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Curse of the Pharaohs: My Adventures with Mummies

Curse of the Pharaohs: My Adventures with Mummies

Escrito por Zahi Hawass

Narrado por Firdous Bamji


Curse of the Pharaohs: My Adventures with Mummies

Escrito por Zahi Hawass

Narrado por Firdous Bamji

valoraciones:
4/5 (22 valoraciones)
Longitud:
2 horas
Publicado:
Jan 1, 2008
ISBN:
9781470355173
Formato:
Audiolibro

Descripción

Under Egypt’s wind-swept sands, mummies and breathtaking treasure await those savvy and daring enough to seek them out. Intrepid archaeologist Zahi Hawass is one such adventurer, having made major discoveries in the pyramids at Giza and the Valley of the Golden Mummies.

In Curse of the Pharaohs, Hawass details the secrets of ancient Egypt—and shows what it is like to be an archaeologist. From ancient germs and vipers to age-old curses and crumbling tombs, the dangers of his profession are real. But so too are the rewards. Uncovering artifacts that have gone thousands of years without seeing the light of day is the ultimate thrill—and something that Hawass not only lives for, but lives to share with a worldwide audience.

Zahi Hawass has gained international fame for his many books and television appearances, and Curse of the Pharaohs continues his lifelong pursuit of revealing the mystery and intrigue of ancient Egypt.

Publicado:
Jan 1, 2008
ISBN:
9781470355173
Formato:
Audiolibro


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  • (4/5)
    This is the second in the Amelia Peabody series. In this one Amelia and Emerson have settled in their new home in England with their little terror son Ramses. Amelia is not very motherly at all so it is funny seeing her interact with the very precocious Ramses. After a few months of settlement Emerson and Amelia both begin to get the itch to go back to Egypt for another excavation except with Ramses to consider future excavations are at a halt. That is until they get an offer they can’t refuse from the newly widowed Lady Baskerville.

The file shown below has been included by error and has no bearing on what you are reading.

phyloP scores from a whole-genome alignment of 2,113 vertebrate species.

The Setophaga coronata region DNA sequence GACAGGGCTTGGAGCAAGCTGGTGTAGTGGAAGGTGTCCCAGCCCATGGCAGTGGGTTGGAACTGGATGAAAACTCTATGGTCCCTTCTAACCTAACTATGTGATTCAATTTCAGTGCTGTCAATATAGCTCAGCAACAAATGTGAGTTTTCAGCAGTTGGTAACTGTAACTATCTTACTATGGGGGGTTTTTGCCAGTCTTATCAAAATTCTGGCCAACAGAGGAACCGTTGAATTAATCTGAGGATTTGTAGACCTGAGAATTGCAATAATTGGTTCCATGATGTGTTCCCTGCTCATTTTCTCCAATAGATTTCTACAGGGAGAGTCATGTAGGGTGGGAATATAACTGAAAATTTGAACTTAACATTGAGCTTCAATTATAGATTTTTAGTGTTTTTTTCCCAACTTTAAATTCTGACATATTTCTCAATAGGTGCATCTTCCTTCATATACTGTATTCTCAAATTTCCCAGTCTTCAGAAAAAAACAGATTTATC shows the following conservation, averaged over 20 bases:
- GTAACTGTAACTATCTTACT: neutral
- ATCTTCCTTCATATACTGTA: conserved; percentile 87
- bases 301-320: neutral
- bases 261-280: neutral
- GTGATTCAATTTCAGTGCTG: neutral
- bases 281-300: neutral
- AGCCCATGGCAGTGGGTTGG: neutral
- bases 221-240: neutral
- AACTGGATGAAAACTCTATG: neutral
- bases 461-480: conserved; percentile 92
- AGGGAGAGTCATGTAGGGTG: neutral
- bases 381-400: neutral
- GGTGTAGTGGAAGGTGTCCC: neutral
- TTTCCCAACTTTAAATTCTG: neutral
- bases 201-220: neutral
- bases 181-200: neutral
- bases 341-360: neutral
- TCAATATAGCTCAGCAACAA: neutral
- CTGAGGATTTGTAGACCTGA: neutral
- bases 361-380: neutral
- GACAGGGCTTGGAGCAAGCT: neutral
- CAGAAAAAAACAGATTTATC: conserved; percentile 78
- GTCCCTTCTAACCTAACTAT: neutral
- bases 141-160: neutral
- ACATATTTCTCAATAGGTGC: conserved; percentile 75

Lady Baskerville’s husband found a new tomb believed to belong to royalty. However, as soon as the tomb is open the Pharaoh’s curse reins its ugly head. All those associated with the tomb start dropping dead or seeing the white lady which in Egypt is the symbolism of death. The story of the Pharaoh’s Curse makes its way into the gossip paper and of course no one wants a part of it for fear that the Curse will get them. Of course, the Pharaoh’s Curse is no match for the fearsome duo- Amelia and Emerson. When Lady Baskerville asks them for their help they both pretty much jump at the chance. Leaving Ramses behind with Walter, Evelyn and their terrified children Amelia and Emerson go off on a new excavation filled with mystery and murder.

    Amelia has definitely not lost her wit in this second book and the chemistry between her and Emerson still has fire in it. There is a whole new set of colorful characters and Peters does a beautiful job describing the setting which puts the reader right there in the story. I hope that the rest of the books contain the same magic as the first and second book.
  • (3/5)
    Amelia Peabody loves to talk and explain in detail all that is happening. Sometimes the detail is too much and the reader gets lost in all this description. The story takes many twists and turns, but the overcome and exposure of the killer is very trite. Amelia openly praises the character of her husband, her son, and herself, too much. I enjoy the description of the exploration into the Egyptian tombs, and can feel the heat and hard work necessary to uncover history. Of course, Peters hints at an active martial relationship between Emerson and Peabody. Isn't the hint more seductive than the blatant description of most authors?
  • (3/5)